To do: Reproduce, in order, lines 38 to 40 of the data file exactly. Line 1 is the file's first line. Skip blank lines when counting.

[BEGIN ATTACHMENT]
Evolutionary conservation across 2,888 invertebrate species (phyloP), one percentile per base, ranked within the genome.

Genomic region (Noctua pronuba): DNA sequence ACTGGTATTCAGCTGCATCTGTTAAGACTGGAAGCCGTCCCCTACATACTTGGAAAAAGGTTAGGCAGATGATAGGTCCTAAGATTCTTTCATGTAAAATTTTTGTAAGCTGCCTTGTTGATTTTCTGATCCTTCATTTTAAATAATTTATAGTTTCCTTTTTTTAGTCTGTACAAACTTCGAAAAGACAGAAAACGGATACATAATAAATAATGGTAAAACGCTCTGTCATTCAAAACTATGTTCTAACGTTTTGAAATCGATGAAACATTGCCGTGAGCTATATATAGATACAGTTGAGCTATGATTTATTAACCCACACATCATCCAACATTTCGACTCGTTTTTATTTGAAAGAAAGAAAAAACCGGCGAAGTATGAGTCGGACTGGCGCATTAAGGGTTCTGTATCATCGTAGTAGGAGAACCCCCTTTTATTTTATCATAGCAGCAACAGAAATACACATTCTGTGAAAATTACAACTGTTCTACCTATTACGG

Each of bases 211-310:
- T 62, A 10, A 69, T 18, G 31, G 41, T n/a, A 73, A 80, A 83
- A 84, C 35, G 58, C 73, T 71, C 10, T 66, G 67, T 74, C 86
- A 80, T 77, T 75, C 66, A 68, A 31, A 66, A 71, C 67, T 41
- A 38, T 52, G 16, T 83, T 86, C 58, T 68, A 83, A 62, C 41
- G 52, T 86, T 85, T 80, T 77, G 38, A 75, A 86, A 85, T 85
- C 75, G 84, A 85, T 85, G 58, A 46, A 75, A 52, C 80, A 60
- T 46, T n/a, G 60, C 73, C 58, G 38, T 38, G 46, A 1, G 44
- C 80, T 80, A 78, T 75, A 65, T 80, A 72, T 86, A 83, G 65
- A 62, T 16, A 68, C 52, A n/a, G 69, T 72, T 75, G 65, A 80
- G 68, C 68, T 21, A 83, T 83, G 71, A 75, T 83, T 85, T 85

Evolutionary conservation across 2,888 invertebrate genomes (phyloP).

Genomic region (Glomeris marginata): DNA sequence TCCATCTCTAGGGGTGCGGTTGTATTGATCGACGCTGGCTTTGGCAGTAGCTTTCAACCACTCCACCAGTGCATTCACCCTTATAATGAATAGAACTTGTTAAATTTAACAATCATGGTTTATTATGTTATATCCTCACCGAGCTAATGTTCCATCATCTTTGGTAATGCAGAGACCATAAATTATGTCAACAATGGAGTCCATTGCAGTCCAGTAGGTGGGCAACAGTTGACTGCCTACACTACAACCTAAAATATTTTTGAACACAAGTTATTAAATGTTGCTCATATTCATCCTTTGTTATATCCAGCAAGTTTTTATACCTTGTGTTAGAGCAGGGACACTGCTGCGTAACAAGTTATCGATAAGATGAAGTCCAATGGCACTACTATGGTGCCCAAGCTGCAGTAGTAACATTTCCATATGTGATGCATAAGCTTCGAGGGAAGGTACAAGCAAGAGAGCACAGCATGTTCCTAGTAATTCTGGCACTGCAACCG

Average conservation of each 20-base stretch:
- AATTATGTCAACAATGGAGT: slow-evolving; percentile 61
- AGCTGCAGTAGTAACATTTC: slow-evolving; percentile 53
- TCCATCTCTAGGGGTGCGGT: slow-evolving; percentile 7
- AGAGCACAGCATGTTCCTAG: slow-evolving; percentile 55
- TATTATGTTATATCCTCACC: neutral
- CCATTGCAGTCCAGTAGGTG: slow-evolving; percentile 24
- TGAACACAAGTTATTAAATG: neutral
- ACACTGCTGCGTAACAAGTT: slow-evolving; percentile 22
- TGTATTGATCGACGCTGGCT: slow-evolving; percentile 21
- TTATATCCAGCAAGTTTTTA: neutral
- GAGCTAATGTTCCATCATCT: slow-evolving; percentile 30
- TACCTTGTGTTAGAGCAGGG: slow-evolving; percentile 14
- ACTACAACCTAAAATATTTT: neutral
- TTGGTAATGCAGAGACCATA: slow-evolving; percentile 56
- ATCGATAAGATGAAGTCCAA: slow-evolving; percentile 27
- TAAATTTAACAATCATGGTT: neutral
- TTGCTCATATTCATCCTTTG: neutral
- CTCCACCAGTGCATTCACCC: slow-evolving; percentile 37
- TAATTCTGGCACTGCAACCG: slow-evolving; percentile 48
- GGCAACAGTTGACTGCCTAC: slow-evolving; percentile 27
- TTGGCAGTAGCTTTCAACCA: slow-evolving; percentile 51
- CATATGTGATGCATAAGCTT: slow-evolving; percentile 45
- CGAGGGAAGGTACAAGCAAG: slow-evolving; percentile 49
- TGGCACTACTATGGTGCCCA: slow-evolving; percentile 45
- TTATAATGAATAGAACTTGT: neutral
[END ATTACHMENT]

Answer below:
- CATATGTGATGCATAAGCTT: slow-evolving; percentile 45
- CGAGGGAAGGTACAAGCAAG: slow-evolving; percentile 49
- TGGCACTACTATGGTGCCCA: slow-evolving; percentile 45